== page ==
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Joe Meyers was feeling a little depressed on Tuesday night in the midst of the global coronavirus pandemic. So he decided to go into the basement of the Brewer home he shares with his wife, Judy, and record a video of himself singing a favorite song — “Blinding Lights,” by The Weeknd — and post it to Facebook.
Buoyed by the response from his friends, he decided on a whim to start a Facebook group on Wednesday morning. He dubbed it “Quarantine Karaoke,” and he invited the 1,000 or so people on his friends list to join.
Forty-eight hours later, as of noon on Friday, the group had gained more than 38,000 members, from all corners of the U.S. and from other countries, too — and that number continues to rapidly grow. Members have posted tens of thousands of videos of themselves and the people they’re cooped up with for the next month or so, singing every sort of song imaginable.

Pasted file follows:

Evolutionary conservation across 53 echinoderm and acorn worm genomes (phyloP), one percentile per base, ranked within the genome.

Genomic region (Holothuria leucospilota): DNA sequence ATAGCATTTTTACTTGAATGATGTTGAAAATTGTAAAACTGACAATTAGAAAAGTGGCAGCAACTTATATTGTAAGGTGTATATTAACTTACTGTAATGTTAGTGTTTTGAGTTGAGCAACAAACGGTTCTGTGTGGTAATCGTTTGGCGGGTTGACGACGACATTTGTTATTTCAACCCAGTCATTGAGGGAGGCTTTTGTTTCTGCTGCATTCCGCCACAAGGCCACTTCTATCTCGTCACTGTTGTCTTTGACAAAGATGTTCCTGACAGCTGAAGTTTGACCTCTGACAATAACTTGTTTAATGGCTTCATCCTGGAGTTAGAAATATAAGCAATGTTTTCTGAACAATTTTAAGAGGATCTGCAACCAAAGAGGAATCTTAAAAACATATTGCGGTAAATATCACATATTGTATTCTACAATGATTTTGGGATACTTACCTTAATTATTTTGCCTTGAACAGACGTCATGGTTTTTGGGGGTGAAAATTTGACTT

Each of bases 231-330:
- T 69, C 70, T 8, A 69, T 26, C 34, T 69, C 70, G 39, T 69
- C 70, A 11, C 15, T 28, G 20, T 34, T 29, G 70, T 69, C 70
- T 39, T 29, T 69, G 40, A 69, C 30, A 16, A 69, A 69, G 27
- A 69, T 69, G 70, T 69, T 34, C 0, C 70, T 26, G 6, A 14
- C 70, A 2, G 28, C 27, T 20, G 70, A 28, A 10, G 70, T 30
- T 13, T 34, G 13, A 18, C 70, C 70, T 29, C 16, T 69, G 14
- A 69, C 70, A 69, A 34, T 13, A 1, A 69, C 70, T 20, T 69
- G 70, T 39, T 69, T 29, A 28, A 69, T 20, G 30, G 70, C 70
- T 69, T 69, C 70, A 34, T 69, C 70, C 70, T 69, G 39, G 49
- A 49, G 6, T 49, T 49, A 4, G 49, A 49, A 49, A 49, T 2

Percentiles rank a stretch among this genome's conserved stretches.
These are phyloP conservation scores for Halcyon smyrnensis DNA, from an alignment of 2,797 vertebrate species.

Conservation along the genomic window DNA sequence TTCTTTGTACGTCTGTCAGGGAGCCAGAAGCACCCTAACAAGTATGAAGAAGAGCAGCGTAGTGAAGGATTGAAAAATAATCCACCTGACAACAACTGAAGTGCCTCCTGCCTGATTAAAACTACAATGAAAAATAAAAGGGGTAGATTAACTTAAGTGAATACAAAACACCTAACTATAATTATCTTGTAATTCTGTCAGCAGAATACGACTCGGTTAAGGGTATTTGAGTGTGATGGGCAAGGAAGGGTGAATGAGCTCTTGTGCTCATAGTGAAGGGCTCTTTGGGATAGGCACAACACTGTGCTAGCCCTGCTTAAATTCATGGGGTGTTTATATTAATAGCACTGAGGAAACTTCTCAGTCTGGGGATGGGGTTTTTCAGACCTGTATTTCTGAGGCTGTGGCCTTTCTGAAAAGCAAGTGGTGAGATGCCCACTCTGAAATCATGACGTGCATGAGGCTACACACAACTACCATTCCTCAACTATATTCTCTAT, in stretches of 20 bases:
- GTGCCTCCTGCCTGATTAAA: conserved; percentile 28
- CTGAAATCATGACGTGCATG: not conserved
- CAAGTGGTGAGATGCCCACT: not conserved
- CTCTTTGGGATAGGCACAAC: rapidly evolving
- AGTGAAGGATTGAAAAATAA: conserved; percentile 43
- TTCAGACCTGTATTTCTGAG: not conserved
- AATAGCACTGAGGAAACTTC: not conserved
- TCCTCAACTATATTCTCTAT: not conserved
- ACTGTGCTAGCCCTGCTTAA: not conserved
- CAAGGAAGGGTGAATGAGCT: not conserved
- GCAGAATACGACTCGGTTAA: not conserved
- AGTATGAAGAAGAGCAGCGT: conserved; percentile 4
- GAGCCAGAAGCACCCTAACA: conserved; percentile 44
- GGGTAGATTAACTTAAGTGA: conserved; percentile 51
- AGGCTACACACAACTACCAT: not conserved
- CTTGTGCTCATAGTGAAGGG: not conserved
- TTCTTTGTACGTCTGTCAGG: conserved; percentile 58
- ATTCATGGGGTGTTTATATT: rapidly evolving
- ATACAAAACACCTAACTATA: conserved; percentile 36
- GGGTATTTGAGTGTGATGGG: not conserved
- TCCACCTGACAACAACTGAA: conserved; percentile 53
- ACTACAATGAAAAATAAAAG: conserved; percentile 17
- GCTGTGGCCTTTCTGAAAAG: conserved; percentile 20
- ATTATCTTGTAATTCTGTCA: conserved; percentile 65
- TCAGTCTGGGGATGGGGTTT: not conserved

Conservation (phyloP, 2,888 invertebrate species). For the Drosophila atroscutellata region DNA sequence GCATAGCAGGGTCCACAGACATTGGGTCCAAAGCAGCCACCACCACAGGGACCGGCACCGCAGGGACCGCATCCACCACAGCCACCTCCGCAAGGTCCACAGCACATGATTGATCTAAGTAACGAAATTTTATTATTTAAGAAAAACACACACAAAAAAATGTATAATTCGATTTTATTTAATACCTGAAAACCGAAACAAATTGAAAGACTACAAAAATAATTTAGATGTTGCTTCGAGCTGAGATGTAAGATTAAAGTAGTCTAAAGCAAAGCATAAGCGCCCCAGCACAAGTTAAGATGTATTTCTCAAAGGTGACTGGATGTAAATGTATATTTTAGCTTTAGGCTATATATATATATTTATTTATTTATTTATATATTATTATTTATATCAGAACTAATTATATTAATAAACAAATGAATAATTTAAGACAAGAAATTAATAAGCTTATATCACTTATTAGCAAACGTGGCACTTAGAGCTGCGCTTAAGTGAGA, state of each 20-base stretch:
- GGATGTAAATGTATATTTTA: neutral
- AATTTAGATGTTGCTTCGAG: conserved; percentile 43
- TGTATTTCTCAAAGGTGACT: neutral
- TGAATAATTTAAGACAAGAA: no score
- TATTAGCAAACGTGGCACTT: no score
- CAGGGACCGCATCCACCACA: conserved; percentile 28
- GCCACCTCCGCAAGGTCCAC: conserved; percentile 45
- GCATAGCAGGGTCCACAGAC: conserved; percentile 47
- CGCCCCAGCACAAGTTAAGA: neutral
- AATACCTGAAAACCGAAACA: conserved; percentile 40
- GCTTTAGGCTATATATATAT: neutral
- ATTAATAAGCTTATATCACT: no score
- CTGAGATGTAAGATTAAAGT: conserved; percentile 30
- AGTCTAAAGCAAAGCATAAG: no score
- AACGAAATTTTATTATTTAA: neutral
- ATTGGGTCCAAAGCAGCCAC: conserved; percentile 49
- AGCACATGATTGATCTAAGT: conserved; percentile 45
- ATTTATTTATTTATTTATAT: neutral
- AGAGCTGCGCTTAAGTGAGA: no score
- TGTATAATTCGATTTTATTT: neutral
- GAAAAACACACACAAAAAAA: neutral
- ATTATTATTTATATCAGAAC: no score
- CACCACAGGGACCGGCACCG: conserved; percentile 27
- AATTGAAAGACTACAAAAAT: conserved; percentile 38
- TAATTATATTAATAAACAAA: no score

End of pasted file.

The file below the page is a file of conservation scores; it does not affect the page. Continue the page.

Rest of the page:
Pop hits. Country standards. Classic rock. Disney songs. Rap. Disco. You name it — somebody is singing it, and sharing it, in Quarantine Karaoke.
“Everybody is stuck inside. How can we be together, and share things with each other? That’s why I started the group,” said Meyers, who works for Orono-based marketing company SBK Consulting, and was formerly in a local band called the Trendy Robots. “Singing is therapy. Even in tough times like this, we can be together.”
Meyers said the response has been overwhelming.
“It’s unreal. I have done absolutely no promotion. It’s 100 percent organic growth. It’s just people sharing it,” Meyers said. “People need this sort of thing right now.”
Meyers said he doesn’t plan to heavily police the group to keep it karaoke-only.
“Some people can play guitar and can’t really sing. Some people just want to lip sync. That’s fine,” he said. “I’m not going to police it or scold people. It’s not about me. It’s just about sharing what you’re doing musically.”
And as with real-life karaoke in a bar, most people aren’t amazing singers.
“Who cares if you can’t sing? Just sing anyway,” Meyers said. “You’re getting a taste of each other in your home environment, which is something we can’t do in person right now. That’s something that can give people hope and help them get through the day.”